Flying column

A flying column, in military organization, is an independent corps of troops usually composed of all arms, to which a particular task is assigned. It is almost always composed in the course of operations, out of the troops immediately available.

Mobility being its raison d'être, a flying column is composed of picked men and horses accompanied with the barest minimum of baggage. The term is usually, though not necessarily, applied to forces under the strength of a brigade.

The mobile columns employed by the British forces in the South African War of 1899–1902, were usually of the strength of two battalions of infantry, a battery of artillery, and a squadron of cavalry, almost exactly half that of a mixed brigade.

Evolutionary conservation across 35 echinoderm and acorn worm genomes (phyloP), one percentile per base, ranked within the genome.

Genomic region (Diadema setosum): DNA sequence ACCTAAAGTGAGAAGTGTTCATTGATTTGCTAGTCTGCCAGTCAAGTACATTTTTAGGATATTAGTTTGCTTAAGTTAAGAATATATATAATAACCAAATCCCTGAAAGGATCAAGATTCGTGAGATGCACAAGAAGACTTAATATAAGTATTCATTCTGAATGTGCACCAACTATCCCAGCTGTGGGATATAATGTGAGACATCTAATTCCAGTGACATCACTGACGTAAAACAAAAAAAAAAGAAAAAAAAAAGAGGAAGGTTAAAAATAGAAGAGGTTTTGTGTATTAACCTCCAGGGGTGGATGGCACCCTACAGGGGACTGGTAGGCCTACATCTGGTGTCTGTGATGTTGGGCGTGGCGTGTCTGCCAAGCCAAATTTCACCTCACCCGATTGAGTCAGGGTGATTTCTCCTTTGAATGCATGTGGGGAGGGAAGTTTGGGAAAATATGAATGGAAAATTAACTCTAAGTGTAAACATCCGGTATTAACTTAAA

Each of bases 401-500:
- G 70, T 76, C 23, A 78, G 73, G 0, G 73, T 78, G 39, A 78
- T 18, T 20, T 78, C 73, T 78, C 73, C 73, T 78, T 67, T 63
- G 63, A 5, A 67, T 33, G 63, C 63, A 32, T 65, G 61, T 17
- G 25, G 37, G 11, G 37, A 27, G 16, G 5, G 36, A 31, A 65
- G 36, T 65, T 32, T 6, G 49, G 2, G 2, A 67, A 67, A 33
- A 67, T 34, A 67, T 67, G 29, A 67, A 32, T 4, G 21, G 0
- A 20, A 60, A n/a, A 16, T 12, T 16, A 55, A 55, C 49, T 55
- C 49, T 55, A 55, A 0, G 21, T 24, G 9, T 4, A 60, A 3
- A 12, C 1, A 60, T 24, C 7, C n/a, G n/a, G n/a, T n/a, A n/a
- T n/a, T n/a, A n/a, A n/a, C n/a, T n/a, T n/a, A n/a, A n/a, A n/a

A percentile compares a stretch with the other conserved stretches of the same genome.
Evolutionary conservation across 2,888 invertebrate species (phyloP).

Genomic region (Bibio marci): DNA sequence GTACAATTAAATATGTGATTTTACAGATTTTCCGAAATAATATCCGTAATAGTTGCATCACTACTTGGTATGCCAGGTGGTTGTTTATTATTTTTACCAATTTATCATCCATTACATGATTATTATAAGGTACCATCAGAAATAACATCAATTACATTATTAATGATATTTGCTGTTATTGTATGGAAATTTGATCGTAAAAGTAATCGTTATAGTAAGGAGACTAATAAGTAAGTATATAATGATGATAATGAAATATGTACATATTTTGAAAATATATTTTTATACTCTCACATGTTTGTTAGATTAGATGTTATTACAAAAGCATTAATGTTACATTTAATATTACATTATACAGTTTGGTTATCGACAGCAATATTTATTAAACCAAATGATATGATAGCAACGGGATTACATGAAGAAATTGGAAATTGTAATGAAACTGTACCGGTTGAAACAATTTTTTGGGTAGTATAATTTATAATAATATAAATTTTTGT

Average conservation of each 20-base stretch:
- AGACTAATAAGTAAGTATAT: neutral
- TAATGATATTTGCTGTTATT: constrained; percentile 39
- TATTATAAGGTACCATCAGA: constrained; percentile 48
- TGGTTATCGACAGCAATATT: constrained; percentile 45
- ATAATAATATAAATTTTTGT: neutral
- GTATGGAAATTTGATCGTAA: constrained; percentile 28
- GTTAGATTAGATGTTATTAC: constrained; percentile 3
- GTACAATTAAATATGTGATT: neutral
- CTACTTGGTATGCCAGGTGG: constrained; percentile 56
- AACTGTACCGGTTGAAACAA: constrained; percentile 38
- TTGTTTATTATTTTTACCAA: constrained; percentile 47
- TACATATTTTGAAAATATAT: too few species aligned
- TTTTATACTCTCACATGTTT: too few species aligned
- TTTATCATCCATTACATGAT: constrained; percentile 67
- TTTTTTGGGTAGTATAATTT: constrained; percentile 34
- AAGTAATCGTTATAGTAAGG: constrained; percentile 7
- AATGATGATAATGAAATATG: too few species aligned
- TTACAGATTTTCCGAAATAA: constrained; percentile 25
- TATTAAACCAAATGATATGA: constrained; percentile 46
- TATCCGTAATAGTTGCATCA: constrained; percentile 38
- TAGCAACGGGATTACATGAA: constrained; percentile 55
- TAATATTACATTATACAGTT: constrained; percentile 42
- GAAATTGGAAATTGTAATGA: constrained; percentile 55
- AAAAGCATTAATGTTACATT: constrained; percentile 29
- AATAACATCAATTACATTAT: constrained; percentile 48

The Long Range Desert Group (LRDG) was used by the British Army in the Western Desert Campaign in North Africa during World War II.

Flying columns are often used in guerrilla warfare, notably the mobile armed units of the Irish Republican Army during the Irish War of Independence 1919–21.

See also


  • Jim Maher (1988). The Flying Column - West Kilkenny 1916-1921. Geography Publications.

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